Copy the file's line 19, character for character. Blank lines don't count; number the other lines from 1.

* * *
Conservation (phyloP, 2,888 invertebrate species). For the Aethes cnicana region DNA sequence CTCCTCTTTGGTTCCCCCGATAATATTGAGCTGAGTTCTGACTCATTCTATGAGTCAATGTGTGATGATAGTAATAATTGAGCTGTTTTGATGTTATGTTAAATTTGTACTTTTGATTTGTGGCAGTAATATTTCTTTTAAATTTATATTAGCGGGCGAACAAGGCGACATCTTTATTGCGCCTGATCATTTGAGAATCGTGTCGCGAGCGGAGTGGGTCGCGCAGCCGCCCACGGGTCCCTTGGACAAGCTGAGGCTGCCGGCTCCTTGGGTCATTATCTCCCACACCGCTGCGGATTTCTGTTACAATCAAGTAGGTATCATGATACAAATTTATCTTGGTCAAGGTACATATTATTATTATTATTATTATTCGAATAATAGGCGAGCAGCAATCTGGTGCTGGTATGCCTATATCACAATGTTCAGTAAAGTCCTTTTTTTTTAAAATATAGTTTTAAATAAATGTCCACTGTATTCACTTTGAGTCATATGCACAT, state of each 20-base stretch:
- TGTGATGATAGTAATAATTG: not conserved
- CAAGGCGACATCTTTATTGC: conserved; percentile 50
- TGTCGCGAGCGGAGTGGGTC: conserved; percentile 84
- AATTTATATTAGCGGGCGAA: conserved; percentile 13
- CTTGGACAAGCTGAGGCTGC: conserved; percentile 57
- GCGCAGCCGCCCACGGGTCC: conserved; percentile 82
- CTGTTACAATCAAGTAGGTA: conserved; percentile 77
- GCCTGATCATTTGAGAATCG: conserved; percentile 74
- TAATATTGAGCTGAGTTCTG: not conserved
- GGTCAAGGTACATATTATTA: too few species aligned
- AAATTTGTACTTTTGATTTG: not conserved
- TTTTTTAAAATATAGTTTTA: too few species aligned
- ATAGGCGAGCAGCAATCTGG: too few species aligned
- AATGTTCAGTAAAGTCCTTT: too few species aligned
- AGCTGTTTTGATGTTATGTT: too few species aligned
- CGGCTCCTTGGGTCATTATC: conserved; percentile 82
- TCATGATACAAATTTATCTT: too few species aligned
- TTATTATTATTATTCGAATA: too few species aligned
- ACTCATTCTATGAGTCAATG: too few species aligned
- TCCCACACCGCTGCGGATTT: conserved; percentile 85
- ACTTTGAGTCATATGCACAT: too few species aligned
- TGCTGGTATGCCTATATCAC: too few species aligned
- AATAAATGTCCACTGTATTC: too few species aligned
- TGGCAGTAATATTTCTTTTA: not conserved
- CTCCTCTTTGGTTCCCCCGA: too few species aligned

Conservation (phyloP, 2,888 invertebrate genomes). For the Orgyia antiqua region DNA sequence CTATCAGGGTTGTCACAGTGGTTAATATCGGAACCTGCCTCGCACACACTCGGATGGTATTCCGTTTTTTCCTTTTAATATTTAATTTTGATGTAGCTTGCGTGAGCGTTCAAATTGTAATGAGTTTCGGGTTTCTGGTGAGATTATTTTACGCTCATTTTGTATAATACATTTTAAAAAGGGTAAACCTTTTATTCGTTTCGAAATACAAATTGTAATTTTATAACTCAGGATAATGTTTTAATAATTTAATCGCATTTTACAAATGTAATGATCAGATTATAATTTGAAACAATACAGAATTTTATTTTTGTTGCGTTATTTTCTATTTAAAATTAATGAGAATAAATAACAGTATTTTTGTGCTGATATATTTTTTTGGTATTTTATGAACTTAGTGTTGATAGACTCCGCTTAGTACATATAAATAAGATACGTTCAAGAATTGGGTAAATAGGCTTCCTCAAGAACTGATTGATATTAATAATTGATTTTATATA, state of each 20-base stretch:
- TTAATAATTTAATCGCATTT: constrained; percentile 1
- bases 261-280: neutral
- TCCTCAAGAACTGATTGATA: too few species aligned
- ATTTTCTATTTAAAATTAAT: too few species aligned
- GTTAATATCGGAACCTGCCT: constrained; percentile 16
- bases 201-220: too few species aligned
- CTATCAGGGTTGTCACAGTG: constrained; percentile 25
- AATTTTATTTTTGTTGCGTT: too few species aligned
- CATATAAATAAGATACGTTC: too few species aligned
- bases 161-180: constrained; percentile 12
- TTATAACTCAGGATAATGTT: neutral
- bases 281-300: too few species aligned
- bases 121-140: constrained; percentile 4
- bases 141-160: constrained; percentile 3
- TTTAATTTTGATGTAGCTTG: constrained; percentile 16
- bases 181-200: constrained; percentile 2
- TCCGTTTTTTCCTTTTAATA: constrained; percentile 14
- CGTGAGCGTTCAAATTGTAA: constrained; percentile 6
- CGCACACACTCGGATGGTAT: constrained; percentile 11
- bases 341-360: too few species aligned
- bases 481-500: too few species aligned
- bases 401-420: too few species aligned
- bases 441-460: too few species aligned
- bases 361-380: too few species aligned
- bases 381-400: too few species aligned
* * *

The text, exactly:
- TTATTATTATTATTCGAATA: too few species aligned